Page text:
The lives of 10 orphaned refugees from African countries ravaged by war and poverty have become the focus of an event honouring Australia’s first saint.
Inspired by school teacher Aidan Linehan, the first MacKillop Day will be held on November 30 to support Penola House’s 10 Lost Children Fund.
The day is in honour of Mary MacKillop, now known as St Mary of the Cross.
“A cause like this one is so very important because these children will end up in our schools and we need to do all we can to help them,” Mr Linehan, a teacher at All Saints College, St Peter’s Campus, Maitland said.
“As educators we teach the children about social justice so this is one way of showing them what can be done.
“Besides, it’s a very touching story.”
Members of the Josephite Refugee Support Network Sister Diane Santleben and Sister Betty Brown (from Penola House in Mayfield) have embarked on a challenge to raise money for each of the 10 children to make the pilgrimage to start their new lives in the Hunter.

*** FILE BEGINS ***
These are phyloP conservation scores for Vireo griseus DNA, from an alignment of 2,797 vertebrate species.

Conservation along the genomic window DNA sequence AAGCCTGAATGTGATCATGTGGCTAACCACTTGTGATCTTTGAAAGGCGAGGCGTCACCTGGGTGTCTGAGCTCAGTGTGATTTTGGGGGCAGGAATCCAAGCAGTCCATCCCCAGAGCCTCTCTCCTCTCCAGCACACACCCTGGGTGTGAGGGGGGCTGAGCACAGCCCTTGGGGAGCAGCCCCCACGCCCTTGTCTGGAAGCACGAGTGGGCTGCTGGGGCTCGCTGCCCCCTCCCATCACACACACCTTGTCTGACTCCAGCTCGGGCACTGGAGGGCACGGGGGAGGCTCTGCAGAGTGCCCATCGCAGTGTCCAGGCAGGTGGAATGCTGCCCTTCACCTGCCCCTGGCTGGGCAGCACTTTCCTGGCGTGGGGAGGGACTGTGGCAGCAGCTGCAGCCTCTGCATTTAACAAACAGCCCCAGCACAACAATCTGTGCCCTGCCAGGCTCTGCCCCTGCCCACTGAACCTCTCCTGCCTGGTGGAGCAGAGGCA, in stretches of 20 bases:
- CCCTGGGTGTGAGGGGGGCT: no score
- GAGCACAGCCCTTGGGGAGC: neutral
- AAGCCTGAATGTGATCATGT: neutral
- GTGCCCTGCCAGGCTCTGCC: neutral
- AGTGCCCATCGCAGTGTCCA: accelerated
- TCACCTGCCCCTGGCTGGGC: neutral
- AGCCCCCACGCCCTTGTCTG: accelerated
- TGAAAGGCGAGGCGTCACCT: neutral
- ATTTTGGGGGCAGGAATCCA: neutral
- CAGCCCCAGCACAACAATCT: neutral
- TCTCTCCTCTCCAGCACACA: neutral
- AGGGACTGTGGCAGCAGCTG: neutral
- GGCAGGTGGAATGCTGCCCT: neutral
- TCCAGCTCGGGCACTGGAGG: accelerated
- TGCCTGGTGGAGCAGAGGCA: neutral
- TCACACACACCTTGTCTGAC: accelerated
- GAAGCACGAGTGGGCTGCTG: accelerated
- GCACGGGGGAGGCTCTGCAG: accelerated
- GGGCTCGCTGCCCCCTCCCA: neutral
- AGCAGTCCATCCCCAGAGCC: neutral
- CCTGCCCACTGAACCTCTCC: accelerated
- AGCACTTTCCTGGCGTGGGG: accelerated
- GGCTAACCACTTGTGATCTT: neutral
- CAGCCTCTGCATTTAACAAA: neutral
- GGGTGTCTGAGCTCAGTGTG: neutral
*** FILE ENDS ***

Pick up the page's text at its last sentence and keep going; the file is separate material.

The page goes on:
MacKillop Day will see staff, students and the wider community of the diocesan Catholic Schools Office walk, ride their bike or motorcycle to support the fund.
The event will be held annually to support concerns in the Maitland-Newcastle diocese.
Through her tireless pursuits, Mary MacKillop became a champion of the poor, vulnerable and underprivileged.
Her enduring motto was: Never see a need without doing something about it.